1 Sep 2017Previous Page
The framework of Microsoft’s .NET platform originates back as far as the late 1990’s. Since then, it has undergone major changes and has become a frontrunner in how we develop software.
Allowing developers to create code using a variety of different languages, such as C# and C++, the language interoperability that .NET allows is due to the Framework Class Library and Common Language Runtime (CLR) components of the framework. The process involves transforming the source code, irrespective of what language it was written in, to a CIL code, known as a bytecode. Before .NET can process the code completely, the CLR transforms it into a native code that can be read universally across the .NET framework.
With a simplified assembly, the .NET framework is a firm favourite amongst those looking for .NET developer jobs in Ireland. Since the addition of .NET Core, code has been able to be shared across platforms with ease due to providing those who use it with a multi-platform library.
From August 14th, 2017, Microsoft’s latest update of their framework, .NET Core 2, has been available for download. With some slight changes since their last release, there are some functions that will change the way you use the platform. Below is a list of what you need to know and how it will impact you as a user:
Application Programming Interfaces (API) allows various elements of software to interact with one another. The routines, tools and protocols have the ability to define the way that a program has been developed and ensure that it has been written in the correct way for the specific operating system. Housed within a library class, API influences how the software will interact with external code so is an important element for developers to be aware of.
Previously, one of .NET Core’s limitations was the lack of third party libraries that were available for use. With only 13,000 previously available, the Microsoft-owned platform’s goal with their update was to make more of its API’s consistent across the various versions of .NET. Now, the newest release supports the use of over 32,000 API’s, making it much easier for you to post your code to a .NET standard library without the need to edit your code substantially.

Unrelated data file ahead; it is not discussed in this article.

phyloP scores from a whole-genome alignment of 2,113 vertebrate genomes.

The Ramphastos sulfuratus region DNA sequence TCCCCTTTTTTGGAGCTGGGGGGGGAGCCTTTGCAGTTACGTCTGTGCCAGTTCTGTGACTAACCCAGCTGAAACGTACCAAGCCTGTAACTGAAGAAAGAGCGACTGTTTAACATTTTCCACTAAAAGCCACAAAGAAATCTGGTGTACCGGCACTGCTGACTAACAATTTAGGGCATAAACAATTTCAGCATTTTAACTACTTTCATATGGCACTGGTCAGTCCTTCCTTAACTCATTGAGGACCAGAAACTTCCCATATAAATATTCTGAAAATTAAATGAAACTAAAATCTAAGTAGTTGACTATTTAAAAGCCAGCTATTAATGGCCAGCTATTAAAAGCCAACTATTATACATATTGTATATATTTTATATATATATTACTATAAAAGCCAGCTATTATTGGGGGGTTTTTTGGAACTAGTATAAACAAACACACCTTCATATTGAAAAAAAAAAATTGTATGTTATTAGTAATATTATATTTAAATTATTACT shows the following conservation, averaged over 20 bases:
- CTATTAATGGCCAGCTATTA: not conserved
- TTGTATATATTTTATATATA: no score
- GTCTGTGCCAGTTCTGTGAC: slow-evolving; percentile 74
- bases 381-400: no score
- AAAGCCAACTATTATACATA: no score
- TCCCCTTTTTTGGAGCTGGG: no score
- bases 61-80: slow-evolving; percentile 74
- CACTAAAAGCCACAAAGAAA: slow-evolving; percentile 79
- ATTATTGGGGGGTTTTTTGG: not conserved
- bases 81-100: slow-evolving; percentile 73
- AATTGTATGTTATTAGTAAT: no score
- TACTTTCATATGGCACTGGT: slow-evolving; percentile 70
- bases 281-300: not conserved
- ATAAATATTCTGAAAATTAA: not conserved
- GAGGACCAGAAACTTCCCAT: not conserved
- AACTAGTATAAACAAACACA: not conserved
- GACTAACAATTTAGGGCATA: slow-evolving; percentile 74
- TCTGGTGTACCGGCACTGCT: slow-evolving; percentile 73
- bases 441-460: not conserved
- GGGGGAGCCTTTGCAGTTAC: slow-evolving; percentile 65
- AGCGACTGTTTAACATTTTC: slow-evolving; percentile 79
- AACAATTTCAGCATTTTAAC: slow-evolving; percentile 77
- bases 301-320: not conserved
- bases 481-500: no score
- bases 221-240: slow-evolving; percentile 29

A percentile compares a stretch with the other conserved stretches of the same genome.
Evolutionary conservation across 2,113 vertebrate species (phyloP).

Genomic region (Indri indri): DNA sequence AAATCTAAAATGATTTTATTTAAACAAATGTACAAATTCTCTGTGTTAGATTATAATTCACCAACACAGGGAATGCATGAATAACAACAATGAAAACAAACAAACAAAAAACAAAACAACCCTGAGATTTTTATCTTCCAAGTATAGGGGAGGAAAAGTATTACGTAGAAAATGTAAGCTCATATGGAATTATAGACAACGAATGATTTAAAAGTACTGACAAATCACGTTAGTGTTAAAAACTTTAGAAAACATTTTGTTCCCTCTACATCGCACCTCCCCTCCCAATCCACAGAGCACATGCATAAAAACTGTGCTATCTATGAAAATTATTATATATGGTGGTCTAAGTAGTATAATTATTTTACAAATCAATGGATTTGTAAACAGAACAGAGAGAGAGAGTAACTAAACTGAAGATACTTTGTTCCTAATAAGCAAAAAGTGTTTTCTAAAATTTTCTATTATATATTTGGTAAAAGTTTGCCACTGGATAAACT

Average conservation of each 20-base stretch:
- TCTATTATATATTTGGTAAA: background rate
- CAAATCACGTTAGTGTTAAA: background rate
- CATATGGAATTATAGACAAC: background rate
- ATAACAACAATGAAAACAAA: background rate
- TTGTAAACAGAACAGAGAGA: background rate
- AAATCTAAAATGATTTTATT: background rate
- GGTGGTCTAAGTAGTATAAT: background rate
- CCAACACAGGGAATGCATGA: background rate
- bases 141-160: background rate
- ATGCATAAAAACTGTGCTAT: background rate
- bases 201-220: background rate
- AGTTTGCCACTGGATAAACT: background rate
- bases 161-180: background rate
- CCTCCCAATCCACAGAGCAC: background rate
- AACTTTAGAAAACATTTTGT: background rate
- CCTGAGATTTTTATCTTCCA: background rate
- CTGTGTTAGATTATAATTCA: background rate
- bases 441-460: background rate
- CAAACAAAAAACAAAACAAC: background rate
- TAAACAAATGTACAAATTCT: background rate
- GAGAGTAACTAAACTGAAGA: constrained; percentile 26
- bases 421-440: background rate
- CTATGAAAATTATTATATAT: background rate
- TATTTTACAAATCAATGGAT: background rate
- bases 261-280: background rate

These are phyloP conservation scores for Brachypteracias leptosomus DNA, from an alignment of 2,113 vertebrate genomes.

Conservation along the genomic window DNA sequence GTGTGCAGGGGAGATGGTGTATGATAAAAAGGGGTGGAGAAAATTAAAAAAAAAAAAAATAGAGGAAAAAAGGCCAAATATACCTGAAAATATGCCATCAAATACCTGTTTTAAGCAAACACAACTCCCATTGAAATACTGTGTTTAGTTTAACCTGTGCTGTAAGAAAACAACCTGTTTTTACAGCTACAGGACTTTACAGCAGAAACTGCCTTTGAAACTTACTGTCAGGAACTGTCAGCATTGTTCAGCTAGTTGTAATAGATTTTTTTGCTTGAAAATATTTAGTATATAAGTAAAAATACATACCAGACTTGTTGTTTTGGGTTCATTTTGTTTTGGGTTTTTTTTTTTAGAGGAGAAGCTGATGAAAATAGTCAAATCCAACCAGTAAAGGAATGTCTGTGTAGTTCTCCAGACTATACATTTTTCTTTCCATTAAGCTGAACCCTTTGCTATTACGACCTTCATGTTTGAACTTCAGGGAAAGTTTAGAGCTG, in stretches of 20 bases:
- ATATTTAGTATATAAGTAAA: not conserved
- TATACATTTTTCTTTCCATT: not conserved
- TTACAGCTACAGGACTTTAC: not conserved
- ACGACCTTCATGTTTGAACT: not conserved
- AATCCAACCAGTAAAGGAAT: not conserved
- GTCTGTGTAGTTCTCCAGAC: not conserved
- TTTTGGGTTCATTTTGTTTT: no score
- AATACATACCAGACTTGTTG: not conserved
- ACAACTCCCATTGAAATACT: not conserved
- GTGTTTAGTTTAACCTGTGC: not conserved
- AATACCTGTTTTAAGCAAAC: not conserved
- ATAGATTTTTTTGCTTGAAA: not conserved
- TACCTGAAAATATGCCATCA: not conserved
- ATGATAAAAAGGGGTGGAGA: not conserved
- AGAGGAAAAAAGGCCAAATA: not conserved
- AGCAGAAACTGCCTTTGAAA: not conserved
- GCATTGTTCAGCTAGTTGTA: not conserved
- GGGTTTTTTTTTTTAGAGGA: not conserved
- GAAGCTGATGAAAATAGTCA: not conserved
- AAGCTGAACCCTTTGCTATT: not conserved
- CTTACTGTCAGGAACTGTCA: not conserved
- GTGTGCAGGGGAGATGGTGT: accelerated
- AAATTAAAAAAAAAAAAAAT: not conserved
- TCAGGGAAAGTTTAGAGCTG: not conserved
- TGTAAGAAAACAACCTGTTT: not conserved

In addition to this, users might appreciate the new compatibility shim that will enable apps using .NET core 2 to reference any framework library they so wish. With the increase of API’s, .NET Core 2 also supports .NET Standard 2. For those who are unfamiliar with .NET Standard, it acts as a central hub for API’s across a mixture of different environments, including desktop applications and games, amongst others.
Due to .NET being a Microsoft platform, the initial release of Core saw a disconnect between operating systems. However, now .NET Core has started to see Mac OS, Windows and Linux as single operating systems. Users running an OS system no longer need to use OpenSSL due to changes in the crypto libraries, taking advantage of services that are natively available. This means that developers will find it easier to work on different operating systems such as desktops and mobile devices. For those who prefer Linux, it is also being treated as a single operating system, and the improvements will mean that there are no individual runtimes.
An additional feature of the .NET framework is ASP.NET Core. Compatible with .NET Core 2, the open-source framework allows an easy build of web and cloud applications. In the latest release, one of the biggest features to be revealed is the introduction of razor pages. With its aim to make coding page-focused scenarios more productive, it simplifies dynamic HTML code and reduces the number of folders and files in the MVC structure.